Women in Luxembourg, Hungary and the UK are the most likely in the European Union to have an abortion, according to data analysed by Euronews.
The results are based on figures from Eurostat concerning the number of abortions in each country compared with the number of women of childbearing age.
According to Eurostat, women who have abortions are generally aged between 20 and 24, with the exception of Hungary where abortions are mainly performed on patients aged 15 to 19.
Access to some forms of contraception, including the morning-after pill, requires a medical prescription in Hungary, where the conservative government has emphasised the importance of family-building as a key part of its agenda.
Across Europe, deficiencies in sex education are often cited as a key factor driving abortion prevalence.
Lack of information
Under 20s account for between 10% and 15% of women who have had abortions in one-third of EU countries, according to the WHO.
In the UK, a lack of knowledge about contraception and how to use it is linked to teenage pregnancies, according to the British Family Planning Association.
Awareness in schools is also a determining factor.
NGO Médecins du Monde has expressed concerns about the Spanish government which it says needs to improve education about abortion.
"The implementation of the National Strategy for Sexual and Reproductive Health is almost zero in terms of health and sex education, since there is no budget allocated", the NGO explained in a 2016 report.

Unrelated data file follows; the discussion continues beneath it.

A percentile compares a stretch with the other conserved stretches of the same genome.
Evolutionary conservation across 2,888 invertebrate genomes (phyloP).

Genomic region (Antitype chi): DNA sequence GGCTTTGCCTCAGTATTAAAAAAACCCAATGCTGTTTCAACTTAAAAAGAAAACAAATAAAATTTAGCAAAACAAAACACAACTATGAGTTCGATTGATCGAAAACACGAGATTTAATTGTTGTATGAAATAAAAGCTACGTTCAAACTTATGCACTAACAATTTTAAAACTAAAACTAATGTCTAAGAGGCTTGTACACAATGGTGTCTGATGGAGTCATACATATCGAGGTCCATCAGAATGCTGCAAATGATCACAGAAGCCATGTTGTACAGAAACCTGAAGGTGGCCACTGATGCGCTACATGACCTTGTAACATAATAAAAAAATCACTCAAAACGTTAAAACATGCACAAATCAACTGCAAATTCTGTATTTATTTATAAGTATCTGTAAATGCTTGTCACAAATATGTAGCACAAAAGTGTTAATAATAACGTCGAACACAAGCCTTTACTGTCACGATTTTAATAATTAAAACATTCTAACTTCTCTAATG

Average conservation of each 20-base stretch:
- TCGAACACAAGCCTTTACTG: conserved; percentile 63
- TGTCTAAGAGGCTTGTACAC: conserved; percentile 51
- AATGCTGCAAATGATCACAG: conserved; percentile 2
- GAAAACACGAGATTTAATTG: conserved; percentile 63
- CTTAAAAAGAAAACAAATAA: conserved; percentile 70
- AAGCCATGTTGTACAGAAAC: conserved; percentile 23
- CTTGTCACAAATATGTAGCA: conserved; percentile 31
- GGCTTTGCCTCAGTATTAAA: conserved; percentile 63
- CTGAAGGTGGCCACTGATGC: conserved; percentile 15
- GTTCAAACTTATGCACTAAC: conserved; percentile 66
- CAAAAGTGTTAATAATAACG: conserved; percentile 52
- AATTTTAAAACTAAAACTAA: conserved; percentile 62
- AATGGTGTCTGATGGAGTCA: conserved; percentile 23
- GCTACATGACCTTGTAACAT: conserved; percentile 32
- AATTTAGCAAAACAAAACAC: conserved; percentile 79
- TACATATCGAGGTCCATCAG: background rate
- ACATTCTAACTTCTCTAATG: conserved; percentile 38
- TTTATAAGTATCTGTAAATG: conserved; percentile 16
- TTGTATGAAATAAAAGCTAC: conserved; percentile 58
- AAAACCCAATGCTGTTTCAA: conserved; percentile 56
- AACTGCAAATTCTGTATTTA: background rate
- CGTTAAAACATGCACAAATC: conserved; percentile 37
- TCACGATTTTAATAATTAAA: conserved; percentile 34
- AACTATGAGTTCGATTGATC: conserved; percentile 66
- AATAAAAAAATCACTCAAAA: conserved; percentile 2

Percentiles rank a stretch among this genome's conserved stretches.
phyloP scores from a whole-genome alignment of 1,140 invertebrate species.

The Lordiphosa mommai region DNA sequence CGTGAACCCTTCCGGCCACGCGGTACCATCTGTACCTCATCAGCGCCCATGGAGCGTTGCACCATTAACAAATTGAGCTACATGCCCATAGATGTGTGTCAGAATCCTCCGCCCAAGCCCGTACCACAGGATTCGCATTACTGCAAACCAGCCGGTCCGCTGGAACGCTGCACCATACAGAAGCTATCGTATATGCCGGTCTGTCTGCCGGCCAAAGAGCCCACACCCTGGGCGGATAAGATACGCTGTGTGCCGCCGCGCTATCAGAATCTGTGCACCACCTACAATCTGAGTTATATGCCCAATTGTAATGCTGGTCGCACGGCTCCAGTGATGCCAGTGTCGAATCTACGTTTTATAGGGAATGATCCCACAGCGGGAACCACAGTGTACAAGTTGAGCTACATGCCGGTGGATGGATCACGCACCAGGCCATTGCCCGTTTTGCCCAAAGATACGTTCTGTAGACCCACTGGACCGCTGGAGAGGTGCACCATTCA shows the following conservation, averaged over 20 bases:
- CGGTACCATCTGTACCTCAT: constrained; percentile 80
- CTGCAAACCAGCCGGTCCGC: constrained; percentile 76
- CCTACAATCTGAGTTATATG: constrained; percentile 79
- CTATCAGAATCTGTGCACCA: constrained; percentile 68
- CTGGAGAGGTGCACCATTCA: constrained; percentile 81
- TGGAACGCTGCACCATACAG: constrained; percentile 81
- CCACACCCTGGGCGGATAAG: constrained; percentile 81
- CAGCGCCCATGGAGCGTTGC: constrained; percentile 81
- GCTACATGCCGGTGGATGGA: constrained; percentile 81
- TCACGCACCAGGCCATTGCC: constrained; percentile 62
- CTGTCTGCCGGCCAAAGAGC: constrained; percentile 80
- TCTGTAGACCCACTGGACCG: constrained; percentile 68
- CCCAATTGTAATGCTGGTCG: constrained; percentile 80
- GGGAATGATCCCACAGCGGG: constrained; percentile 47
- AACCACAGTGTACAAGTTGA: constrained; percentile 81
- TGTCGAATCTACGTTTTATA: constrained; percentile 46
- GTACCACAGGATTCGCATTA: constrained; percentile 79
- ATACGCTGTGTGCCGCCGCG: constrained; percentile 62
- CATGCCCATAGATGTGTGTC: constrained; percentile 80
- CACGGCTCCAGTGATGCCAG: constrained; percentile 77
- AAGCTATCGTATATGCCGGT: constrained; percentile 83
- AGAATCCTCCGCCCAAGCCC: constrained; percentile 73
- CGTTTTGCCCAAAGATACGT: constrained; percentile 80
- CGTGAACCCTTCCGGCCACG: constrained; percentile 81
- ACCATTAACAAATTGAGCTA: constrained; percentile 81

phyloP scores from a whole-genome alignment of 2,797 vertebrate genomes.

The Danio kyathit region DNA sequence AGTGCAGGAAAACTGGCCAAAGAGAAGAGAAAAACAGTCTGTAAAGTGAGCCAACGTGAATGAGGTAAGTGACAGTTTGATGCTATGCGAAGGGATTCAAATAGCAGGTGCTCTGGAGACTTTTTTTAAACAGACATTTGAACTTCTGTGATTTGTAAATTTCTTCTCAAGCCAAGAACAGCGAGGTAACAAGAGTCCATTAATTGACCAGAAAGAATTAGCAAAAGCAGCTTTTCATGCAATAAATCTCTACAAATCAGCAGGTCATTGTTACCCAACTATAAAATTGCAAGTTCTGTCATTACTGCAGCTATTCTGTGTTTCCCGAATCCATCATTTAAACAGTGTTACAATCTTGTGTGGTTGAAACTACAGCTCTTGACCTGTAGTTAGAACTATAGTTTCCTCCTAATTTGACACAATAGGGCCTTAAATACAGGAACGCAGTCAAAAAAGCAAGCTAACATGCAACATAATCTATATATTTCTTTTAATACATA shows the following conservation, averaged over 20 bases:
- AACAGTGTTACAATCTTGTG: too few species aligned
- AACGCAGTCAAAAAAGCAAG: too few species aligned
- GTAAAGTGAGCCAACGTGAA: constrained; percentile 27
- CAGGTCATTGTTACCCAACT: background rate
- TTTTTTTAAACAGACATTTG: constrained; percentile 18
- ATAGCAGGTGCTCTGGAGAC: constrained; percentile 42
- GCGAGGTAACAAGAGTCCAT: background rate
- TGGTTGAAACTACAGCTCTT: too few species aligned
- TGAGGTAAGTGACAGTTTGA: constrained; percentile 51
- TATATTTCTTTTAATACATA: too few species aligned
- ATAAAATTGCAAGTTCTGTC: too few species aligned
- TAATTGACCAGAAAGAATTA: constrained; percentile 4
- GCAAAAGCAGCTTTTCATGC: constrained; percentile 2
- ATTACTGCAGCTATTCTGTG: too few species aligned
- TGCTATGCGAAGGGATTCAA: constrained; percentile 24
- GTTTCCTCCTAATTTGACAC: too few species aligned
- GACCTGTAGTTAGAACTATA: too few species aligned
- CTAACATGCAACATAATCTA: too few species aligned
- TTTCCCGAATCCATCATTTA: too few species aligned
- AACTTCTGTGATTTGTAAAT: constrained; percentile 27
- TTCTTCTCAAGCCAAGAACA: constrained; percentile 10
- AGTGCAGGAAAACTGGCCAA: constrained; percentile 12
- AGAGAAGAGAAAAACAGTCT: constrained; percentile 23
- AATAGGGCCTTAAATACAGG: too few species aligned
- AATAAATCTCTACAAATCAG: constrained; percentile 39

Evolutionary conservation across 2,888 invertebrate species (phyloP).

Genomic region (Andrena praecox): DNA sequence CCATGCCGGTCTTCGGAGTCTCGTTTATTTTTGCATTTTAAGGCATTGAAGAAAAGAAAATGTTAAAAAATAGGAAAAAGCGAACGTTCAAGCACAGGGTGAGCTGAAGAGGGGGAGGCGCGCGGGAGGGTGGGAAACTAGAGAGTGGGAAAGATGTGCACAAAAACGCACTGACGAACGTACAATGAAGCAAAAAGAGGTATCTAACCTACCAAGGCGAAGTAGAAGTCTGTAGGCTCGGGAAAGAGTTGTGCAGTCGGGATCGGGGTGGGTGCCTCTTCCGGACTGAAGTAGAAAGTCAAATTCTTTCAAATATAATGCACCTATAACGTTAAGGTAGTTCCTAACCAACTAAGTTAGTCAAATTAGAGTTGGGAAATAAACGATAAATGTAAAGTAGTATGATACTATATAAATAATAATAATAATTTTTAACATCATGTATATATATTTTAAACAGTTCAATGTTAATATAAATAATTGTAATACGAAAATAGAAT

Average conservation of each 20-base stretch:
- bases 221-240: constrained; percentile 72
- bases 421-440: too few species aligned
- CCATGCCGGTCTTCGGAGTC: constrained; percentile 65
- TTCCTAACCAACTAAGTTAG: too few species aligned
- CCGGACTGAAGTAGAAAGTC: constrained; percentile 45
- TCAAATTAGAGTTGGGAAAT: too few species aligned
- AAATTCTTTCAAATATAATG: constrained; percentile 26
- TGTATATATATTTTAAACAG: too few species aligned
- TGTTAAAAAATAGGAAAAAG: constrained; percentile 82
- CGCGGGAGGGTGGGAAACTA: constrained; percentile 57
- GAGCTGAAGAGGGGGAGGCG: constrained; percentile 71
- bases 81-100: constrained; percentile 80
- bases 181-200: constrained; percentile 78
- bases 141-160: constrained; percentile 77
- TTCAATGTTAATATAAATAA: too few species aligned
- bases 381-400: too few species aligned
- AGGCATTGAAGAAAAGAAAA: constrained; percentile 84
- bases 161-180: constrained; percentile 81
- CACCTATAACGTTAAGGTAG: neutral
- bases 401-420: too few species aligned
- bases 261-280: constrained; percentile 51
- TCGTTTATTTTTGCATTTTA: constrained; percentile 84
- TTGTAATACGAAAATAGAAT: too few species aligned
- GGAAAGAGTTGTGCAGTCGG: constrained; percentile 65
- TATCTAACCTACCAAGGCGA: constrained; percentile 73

France’s High Council for Equality between Women and Men has said that sex education in the country remains “fragmented.”
The Council of Europe has said sex education is an important social issue to be boosted in the coming years.
A general downward trend
More than half of the EU’s member states are experiencing a gradual decline in abortions.
In Eastern Europe, this reduction is more extreme: Slovakia and Estonia have seen the amount of abortions cut by around half over the last 10 years.
Among the region’s more conservative countries, this decline is also seen, such as in Portugal, where abortion was decriminalized in 2007, and Spain where numbers of terminations have declined after a boom in the mid-2000s.
In the case of the UK and France, which have the most abortions in absolute terms, figures have remained relatively stable.
However some countries have seen rises. Poland is facing an increase in requests for abortion despite having some of the strictest legislation in the EU and government campaigns encouraging citizens to have more children.
In 10 years, the number of terminations there has increased from 225 cases in 2005 to 1,044 in 2015.
In Luxembourg, 651 women had abortions in 2015 compared to 148 in 2008.
This overall increase is also observed in Sweden and in Belgium to a lesser degree.